Student veterans paying for school with the G.I. Bill have struggled with late payments, penalties and are sometimes forced to take out additional loans in order to ensure that they can attend classes on time. The Servicemembers Improved Transition through Reforms for Ensuring Progress Act or SIT-REP Act (HR 4830) is out to change that.
Originally introduced to the House in January of 2018 by Representatives Gus Bilirakis (R-Fla.) and Ann Kuster (D-N.H.), the SIT-REP Act is focused on alleviating the countless financial hardships created by the VA and school certifying officials. The year that it took for the bill to pass saw an additional number of stressors for student veterans, from failure to implement the Forever G.I. Bill provisions on time to technological challenges and thousands of late stipend payments putting vets at risk for eviction.
Signed into effect by Trump on December 31st, 2018, the SIT-REP Act falls under the Veterans Benefits and Transition Act of 2018. The bill states that a "school is not eligible for GI Bill benefits unless it adopts a policy that protects eligible student veterans, survivors, or dependents from policies that penalize these students for their inability to meet the institution’s financial obligations because of a delayed GI Bill payment."
In addition to the support in both the House and Senate, the SIT-REP Act gained endorsement from Tragedy Assistance Program For Survivors (TAPS), Veterans Education Success, The American Legion, Veterans of Foreign Wars, National Military Family Association, Student Veterans of America, and American Council on Education (ACE).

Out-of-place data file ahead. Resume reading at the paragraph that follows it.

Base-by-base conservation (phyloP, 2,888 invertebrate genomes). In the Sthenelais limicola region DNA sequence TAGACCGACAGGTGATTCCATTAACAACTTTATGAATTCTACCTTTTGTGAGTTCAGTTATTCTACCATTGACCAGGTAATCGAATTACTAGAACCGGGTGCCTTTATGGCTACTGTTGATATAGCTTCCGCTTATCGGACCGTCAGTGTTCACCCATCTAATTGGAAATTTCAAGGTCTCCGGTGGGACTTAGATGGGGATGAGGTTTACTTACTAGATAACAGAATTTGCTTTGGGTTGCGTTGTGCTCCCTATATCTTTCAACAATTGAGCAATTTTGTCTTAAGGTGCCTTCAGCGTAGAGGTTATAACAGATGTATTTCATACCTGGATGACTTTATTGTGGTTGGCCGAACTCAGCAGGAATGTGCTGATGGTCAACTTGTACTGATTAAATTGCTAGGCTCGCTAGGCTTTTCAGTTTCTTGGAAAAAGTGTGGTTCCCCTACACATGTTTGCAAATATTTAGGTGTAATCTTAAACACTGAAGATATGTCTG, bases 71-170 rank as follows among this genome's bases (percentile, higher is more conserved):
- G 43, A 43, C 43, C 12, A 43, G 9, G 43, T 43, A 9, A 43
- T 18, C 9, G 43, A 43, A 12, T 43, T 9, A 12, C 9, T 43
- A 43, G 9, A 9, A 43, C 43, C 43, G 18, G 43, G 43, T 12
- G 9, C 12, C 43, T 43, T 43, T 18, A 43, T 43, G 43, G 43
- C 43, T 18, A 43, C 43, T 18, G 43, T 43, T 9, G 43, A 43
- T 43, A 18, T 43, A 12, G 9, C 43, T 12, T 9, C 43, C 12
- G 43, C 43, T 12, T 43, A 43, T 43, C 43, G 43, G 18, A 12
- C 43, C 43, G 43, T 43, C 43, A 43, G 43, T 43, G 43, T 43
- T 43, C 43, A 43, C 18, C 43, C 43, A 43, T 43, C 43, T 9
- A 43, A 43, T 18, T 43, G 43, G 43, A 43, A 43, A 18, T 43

"Student-veterans shouldn't be penalized for mistakes or processing delays that are due either to the VA or the school. I cannot speak for other Universities, just for UMUC, but we have long had in place processes to do what the SIT-REP Act now mandates," says Keith Hauk, Associate Vice President, Veterans Initiatives and Military Support for UMUC. "We do the same type of process for service members using DoD tuition assistance benefits or military spouses using MyCAA benefits."
According to Hauk, once students are certified as using Chapter 31 (Vocational Rehabilitation) or Chapter 33 (Post-9/11 GI Bill) educational benefits, UMUC places an indicator on the student's account that exempts the student from being disenrolled, assessed late fees, dropped from classes, not allowed to register, or sent to collections if the university hasn't received payment from the VA.
It's important to note that the VA is responsible for handling the regulatory portion of GI Bill requirements and it's their job to determine eligibility, so while there are some schools that may process differently, at UMUC the VA Certificate of Eligibility (CoE) is merely maintained as part of the student file.
"The intent of the legislation is to require schools to have policies prohibiting the penalizing of students for late payment from the VA so that veterans have access to their earned educational benefits," adds Hauk. "We already have those processes and procedures in place at UMUC, and I'd say any University that wants to call themselves "veteran-friendly" needs to be doing the same thing."